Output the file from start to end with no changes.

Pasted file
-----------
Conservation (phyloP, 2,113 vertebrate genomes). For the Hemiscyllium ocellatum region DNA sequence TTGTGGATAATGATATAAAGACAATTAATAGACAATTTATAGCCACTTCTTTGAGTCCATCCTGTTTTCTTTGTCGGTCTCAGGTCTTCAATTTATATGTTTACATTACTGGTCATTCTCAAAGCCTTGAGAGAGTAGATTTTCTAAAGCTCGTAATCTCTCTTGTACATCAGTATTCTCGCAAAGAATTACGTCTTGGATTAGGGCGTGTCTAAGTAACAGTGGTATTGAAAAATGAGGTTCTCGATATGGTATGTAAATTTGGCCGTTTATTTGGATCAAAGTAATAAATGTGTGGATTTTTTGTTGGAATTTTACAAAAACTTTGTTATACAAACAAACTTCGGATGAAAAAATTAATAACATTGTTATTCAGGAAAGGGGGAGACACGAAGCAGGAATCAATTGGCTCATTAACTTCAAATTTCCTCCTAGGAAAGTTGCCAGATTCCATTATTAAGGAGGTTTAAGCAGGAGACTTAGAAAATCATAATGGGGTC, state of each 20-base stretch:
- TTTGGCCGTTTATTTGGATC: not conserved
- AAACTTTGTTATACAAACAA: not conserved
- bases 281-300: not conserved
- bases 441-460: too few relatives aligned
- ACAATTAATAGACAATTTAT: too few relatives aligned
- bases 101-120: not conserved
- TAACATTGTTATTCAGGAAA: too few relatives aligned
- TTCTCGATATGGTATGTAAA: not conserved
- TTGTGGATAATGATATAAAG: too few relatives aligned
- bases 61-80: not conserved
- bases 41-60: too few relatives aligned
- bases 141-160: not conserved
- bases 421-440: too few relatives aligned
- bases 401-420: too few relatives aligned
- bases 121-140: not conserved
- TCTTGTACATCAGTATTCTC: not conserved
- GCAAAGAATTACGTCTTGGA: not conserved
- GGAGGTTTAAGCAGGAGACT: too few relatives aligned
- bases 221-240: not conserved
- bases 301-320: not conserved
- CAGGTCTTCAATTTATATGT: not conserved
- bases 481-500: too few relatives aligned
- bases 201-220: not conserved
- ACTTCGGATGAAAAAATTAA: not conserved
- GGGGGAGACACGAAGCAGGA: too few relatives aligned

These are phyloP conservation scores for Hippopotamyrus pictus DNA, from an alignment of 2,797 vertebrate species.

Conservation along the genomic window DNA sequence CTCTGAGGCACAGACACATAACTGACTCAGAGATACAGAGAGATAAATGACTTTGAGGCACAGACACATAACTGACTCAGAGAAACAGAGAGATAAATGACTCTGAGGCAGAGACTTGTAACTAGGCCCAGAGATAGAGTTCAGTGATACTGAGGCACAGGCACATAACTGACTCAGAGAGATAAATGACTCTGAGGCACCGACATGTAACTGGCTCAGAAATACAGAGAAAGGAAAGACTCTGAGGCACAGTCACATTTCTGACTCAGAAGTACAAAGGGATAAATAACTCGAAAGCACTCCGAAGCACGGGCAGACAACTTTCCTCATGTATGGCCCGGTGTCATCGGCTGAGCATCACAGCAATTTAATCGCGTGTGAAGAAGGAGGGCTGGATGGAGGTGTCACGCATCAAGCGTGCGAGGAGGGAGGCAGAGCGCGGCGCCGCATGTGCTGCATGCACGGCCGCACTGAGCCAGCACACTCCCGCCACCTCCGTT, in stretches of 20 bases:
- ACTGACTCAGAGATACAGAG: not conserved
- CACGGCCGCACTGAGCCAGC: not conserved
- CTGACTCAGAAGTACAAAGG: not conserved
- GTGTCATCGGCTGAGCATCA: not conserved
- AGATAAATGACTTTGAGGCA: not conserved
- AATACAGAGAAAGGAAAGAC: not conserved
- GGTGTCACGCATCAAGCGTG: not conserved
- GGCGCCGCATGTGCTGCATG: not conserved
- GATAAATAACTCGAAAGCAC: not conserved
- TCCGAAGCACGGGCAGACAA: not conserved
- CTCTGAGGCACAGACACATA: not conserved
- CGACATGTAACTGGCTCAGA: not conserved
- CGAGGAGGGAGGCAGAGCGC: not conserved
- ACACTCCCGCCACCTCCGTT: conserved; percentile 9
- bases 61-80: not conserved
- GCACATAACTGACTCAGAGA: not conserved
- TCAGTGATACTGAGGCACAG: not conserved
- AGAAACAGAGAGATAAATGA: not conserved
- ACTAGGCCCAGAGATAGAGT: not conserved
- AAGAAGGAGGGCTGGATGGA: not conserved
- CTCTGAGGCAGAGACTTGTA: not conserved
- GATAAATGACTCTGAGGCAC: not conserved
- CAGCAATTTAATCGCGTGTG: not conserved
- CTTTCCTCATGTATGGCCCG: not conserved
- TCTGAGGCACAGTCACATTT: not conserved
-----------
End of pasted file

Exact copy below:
Conservation (phyloP, 2,113 vertebrate genomes). For the Hemiscyllium ocellatum region DNA sequence TTGTGGATAATGATATAAAGACAATTAATAGACAATTTATAGCCACTTCTTTGAGTCCATCCTGTTTTCTTTGTCGGTCTCAGGTCTTCAATTTATATGTTTACATTACTGGTCATTCTCAAAGCCTTGAGAGAGTAGATTTTCTAAAGCTCGTAATCTCTCTTGTACATCAGTATTCTCGCAAAGAATTACGTCTTGGATTAGGGCGTGTCTAAGTAACAGTGGTATTGAAAAATGAGGTTCTCGATATGGTATGTAAATTTGGCCGTTTATTTGGATCAAAGTAATAAATGTGTGGATTTTTTGTTGGAATTTTACAAAAACTTTGTTATACAAACAAACTTCGGATGAAAAAATTAATAACATTGTTATTCAGGAAAGGGGGAGACACGAAGCAGGAATCAATTGGCTCATTAACTTCAAATTTCCTCCTAGGAAAGTTGCCAGATTCCATTATTAAGGAGGTTTAAGCAGGAGACTTAGAAAATCATAATGGGGTC, state of each 20-base stretch:
- TTTGGCCGTTTATTTGGATC: not conserved
- AAACTTTGTTATACAAACAA: not conserved
- bases 281-300: not conserved
- bases 441-460: too few relatives aligned
- ACAATTAATAGACAATTTAT: too few relatives aligned
- bases 101-120: not conserved
- TAACATTGTTATTCAGGAAA: too few relatives aligned
- TTCTCGATATGGTATGTAAA: not conserved
- TTGTGGATAATGATATAAAG: too few relatives aligned
- bases 61-80: not conserved
- bases 41-60: too few relatives aligned
- bases 141-160: not conserved
- bases 421-440: too few relatives aligned
- bases 401-420: too few relatives aligned
- bases 121-140: not conserved
- TCTTGTACATCAGTATTCTC: not conserved
- GCAAAGAATTACGTCTTGGA: not conserved
- GGAGGTTTAAGCAGGAGACT: too few relatives aligned
- bases 221-240: not conserved
- bases 301-320: not conserved
- CAGGTCTTCAATTTATATGT: not conserved
- bases 481-500: too few relatives aligned
- bases 201-220: not conserved
- ACTTCGGATGAAAAAATTAA: not conserved
- GGGGGAGACACGAAGCAGGA: too few relatives aligned

These are phyloP conservation scores for Hippopotamyrus pictus DNA, from an alignment of 2,797 vertebrate species.

Conservation along the genomic window DNA sequence CTCTGAGGCACAGACACATAACTGACTCAGAGATACAGAGAGATAAATGACTTTGAGGCACAGACACATAACTGACTCAGAGAAACAGAGAGATAAATGACTCTGAGGCAGAGACTTGTAACTAGGCCCAGAGATAGAGTTCAGTGATACTGAGGCACAGGCACATAACTGACTCAGAGAGATAAATGACTCTGAGGCACCGACATGTAACTGGCTCAGAAATACAGAGAAAGGAAAGACTCTGAGGCACAGTCACATTTCTGACTCAGAAGTACAAAGGGATAAATAACTCGAAAGCACTCCGAAGCACGGGCAGACAACTTTCCTCATGTATGGCCCGGTGTCATCGGCTGAGCATCACAGCAATTTAATCGCGTGTGAAGAAGGAGGGCTGGATGGAGGTGTCACGCATCAAGCGTGCGAGGAGGGAGGCAGAGCGCGGCGCCGCATGTGCTGCATGCACGGCCGCACTGAGCCAGCACACTCCCGCCACCTCCGTT, in stretches of 20 bases:
- ACTGACTCAGAGATACAGAG: not conserved
- CACGGCCGCACTGAGCCAGC: not conserved
- CTGACTCAGAAGTACAAAGG: not conserved
- GTGTCATCGGCTGAGCATCA: not conserved
- AGATAAATGACTTTGAGGCA: not conserved
- AATACAGAGAAAGGAAAGAC: not conserved
- GGTGTCACGCATCAAGCGTG: not conserved
- GGCGCCGCATGTGCTGCATG: not conserved
- GATAAATAACTCGAAAGCAC: not conserved
- TCCGAAGCACGGGCAGACAA: not conserved
- CTCTGAGGCACAGACACATA: not conserved
- CGACATGTAACTGGCTCAGA: not conserved
- CGAGGAGGGAGGCAGAGCGC: not conserved
- ACACTCCCGCCACCTCCGTT: conserved; percentile 9
- bases 61-80: not conserved
- GCACATAACTGACTCAGAGA: not conserved
- TCAGTGATACTGAGGCACAG: not conserved
- AGAAACAGAGAGATAAATGA: not conserved
- ACTAGGCCCAGAGATAGAGT: not conserved
- AAGAAGGAGGGCTGGATGGA: not conserved
- CTCTGAGGCAGAGACTTGTA: not conserved
- GATAAATGACTCTGAGGCAC: not conserved
- CAGCAATTTAATCGCGTGTG: not conserved
- CTTTCCTCATGTATGGCCCG: not conserved
- TCTGAGGCACAGTCACATTT: not conserved